The wreck of RMS Leinster: more than 500 people died when the mailboat was torpedoed in October 1918 (Image courtesy of INFOMAR & Ulster University)

Survey reveals WW1 Irish Sea shipwrecks

Posted on centenarynews.com on 19 October 2015
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Scientists say they've captured the 'most detailed images ever' of First World War shipwrecks in the Irish Sea.

Some lie too deep for divers to reach and have not been seen for a century, explains project leader Dr Ruth Plets, from Ulster University's School of Environmental Sciences.

Acoustic imaging has revealed details such as handrails, masts and hatches. The survey data will be used to help conserve the sites as memorials to those who have no grave but the sea.

Amid remembrance of the great land battles, Dr Plets insists that casualties of the naval war shouldn't be forgotten: "At least 2,000 Irishmen lost their lives at sea, but unlike on land, there is no tangible monument or place to commemorate them because of the location on the bottom of the sea."

Wrecks surveyed include:

* RMS Leinster: a mailboat and passenger ferry torpedoed off Howth Head in 1918. More than 500 people perished. This was the greatest single loss of life in the Irish Sea. Many of the dead were military personnel.

* SS Chirripo: sank in 1917 off Black Head (County Antrim) after striking a mine. All on board were rescued.

* SS Polwell: torpedoed in 1918 northeast of Lambay Island. Again, all were rescued.

Dr Plets said: "We were able to capture the most detailed images of the entirety of the wrecks ever. Some of the wrecks, which are too deep to be dived on, have not been seen in 100 years. 

"So this is the first time we can examine what has happened to them, during sinking and in the intervening 100 years, and try to predict their future preservation state." 

SS Chirripo (Image courtesy of INFOMAR &Ulster University)

The team of marine archaeologists, geologists and biologists spent a week carrying out the survey on board the Irish Marine Institute's research vessel, Celtic Voyager.

They set out to obtain the highest resolution acoustic data possible, using a new multi-beam echo sounder. 

Dr Plets explained: "We moved away from traditional survey strategies by slowing the vessel right down to allow us to get many more data points over the wreck, with millions of sounding per wreck.

"The detail is amazing as we can see things such as handrails, masts, the hawse pipe (where the anchor was stored) and hatches. Some of the vessels have split into sections, and we can even see details of the internal structure. With the visibility conditions in the Irish Sea, no diver or underwater camera could ever get such a great overview of these wrecks."

Protection

The project is being carried out to coincide with the First World War centenary commemorations.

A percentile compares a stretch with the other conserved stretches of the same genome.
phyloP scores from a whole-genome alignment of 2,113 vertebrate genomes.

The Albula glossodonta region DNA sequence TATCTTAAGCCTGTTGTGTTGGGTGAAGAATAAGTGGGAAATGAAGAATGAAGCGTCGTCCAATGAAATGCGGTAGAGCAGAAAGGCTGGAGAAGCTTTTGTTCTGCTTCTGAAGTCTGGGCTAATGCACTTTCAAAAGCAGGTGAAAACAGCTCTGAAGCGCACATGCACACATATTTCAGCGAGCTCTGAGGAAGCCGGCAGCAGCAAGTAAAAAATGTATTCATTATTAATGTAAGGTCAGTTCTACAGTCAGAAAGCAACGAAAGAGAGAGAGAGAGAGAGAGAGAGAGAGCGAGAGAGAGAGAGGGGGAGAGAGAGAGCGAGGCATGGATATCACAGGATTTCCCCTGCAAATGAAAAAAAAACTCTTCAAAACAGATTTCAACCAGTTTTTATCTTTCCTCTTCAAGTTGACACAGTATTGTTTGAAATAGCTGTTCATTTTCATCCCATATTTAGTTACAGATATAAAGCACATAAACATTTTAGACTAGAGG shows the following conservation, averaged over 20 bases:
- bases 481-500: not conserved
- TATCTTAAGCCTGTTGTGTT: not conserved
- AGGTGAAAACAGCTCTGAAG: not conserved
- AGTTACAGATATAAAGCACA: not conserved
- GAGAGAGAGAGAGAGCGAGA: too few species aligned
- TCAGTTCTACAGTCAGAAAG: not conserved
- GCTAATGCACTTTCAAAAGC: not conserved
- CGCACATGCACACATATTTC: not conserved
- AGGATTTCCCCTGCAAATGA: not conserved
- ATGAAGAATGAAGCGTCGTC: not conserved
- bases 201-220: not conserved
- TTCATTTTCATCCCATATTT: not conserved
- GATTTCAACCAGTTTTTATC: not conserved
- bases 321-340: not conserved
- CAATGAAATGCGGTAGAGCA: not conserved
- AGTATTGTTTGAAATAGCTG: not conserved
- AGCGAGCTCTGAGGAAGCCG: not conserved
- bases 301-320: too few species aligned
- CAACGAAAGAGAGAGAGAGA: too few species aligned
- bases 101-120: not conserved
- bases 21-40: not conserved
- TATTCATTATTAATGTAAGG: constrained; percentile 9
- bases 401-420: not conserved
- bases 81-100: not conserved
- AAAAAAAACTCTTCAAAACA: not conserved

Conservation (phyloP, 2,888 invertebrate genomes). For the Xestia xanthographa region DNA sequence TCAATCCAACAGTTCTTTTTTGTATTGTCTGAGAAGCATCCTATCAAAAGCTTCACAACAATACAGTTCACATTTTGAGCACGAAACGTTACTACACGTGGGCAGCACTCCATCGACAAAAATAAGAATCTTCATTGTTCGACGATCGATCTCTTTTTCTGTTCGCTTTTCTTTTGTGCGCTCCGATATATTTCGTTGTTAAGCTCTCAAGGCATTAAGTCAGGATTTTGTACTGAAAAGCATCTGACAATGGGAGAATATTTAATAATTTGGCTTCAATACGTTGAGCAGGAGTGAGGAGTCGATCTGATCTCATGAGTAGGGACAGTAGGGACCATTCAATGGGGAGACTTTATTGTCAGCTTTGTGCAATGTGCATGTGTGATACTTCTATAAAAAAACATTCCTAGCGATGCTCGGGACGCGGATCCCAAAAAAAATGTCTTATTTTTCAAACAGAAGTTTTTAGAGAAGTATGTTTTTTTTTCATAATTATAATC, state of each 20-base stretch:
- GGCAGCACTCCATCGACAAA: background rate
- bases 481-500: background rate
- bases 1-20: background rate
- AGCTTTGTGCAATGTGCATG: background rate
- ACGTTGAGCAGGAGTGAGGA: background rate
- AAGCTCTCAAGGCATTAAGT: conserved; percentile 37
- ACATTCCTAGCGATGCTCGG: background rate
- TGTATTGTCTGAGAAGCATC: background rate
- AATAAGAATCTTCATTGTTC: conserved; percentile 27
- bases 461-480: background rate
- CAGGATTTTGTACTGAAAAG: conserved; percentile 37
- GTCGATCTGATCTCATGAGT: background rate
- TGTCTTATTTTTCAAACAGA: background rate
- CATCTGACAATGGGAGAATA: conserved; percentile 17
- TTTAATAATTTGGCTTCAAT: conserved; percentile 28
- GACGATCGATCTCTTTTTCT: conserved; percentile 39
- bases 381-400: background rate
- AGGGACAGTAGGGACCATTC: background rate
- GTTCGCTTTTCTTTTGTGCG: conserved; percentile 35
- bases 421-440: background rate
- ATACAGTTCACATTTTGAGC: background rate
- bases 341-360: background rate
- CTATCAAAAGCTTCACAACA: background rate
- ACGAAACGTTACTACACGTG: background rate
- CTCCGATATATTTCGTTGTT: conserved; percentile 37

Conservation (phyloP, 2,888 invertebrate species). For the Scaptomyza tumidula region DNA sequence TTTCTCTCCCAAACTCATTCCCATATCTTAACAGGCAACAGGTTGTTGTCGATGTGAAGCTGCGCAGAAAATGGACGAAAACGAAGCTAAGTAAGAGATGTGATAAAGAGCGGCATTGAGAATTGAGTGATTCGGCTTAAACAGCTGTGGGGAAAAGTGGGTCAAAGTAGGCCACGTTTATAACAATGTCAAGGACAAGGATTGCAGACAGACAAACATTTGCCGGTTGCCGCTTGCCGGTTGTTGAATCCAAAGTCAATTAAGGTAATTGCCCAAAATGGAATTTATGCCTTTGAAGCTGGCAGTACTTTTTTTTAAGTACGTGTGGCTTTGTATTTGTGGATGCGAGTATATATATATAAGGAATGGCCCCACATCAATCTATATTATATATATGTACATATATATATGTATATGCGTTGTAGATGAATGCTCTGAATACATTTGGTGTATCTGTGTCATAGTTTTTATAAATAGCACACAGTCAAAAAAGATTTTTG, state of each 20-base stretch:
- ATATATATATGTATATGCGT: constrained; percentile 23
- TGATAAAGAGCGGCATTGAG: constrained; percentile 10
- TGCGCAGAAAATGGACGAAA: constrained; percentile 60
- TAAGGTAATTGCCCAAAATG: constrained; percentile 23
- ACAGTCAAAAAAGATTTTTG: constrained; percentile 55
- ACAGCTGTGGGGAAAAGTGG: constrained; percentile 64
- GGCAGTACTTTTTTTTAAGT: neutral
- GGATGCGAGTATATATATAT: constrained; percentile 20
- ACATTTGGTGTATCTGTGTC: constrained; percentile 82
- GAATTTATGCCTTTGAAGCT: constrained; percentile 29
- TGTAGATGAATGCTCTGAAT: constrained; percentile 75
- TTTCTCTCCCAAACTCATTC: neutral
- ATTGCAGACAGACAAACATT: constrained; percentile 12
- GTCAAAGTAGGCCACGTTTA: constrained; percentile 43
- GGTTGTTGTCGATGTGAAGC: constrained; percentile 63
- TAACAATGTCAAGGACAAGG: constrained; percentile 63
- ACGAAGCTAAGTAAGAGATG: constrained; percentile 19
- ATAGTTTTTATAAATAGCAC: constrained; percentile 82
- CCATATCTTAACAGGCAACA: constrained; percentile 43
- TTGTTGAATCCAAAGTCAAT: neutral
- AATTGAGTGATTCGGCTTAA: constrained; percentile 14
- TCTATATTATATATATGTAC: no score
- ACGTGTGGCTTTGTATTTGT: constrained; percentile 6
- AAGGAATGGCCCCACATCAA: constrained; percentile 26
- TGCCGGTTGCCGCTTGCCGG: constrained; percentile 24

Dr Plets continued: "We often forget the battles that were fought in our seas; more emphasis is put on the battles that went on in the trenches. 

"However, at least 2,000 Irishmen lost their lives at sea, but unlike on land, there is no tangible monument or place to commemorate because of the location on the bottom of the sea.

"In the Republic of Ireland there is a blanket protection of all wrecks older than 100 years, so all these will become protected over the next few years. 

"To manage and protect these sites for future generations, we need to know their current preservation state and understand the processes that are affecting the sites."

The data collected will next be used to create 3D models as part of efforts to conserve the wrecks and highlight awareness of them. 

SS Polwell is seen broken into three sections with her super-structure collapsing (Image courtesy of INFOMAR & Ulster University)

Dr Plets commented: "Some of the wrecks are in a very dynamic environment and we are planning to survey these vessels again next year to see if there is a change, especially after the winter storms.

"That will give the heritage managers a better idea if any intervention measures need to be taken to protect them."

Images of the mailboat, RMS Leinster, reveal waves of sediment moving over the wrecksite, 15 miles (24 kilometres) off the port of Dun Laoghaire.

"There is so much data, it will take us many months if not years, to work it all up," Dr Plets said.

She hopes a new generation of marine scientists, archaeologists and historians will be inspired to become involved: "Above all, we want to make the general public, young and old, aware of the presence of such wrecks, often located only miles off their local beach."

The scientists' blog about their survey can be found here (search for 'World War I Shipwrecks in the Irish Sea'). The study was supported by the Marine Institute, funded under the Irish Government's marine research programme.

Source: Ulster University

Images courtesy of INFOMAR (Ireland’s national seabed mapping programme) & Ulster University 

Posted by: Peter Alhadeff, Centenary News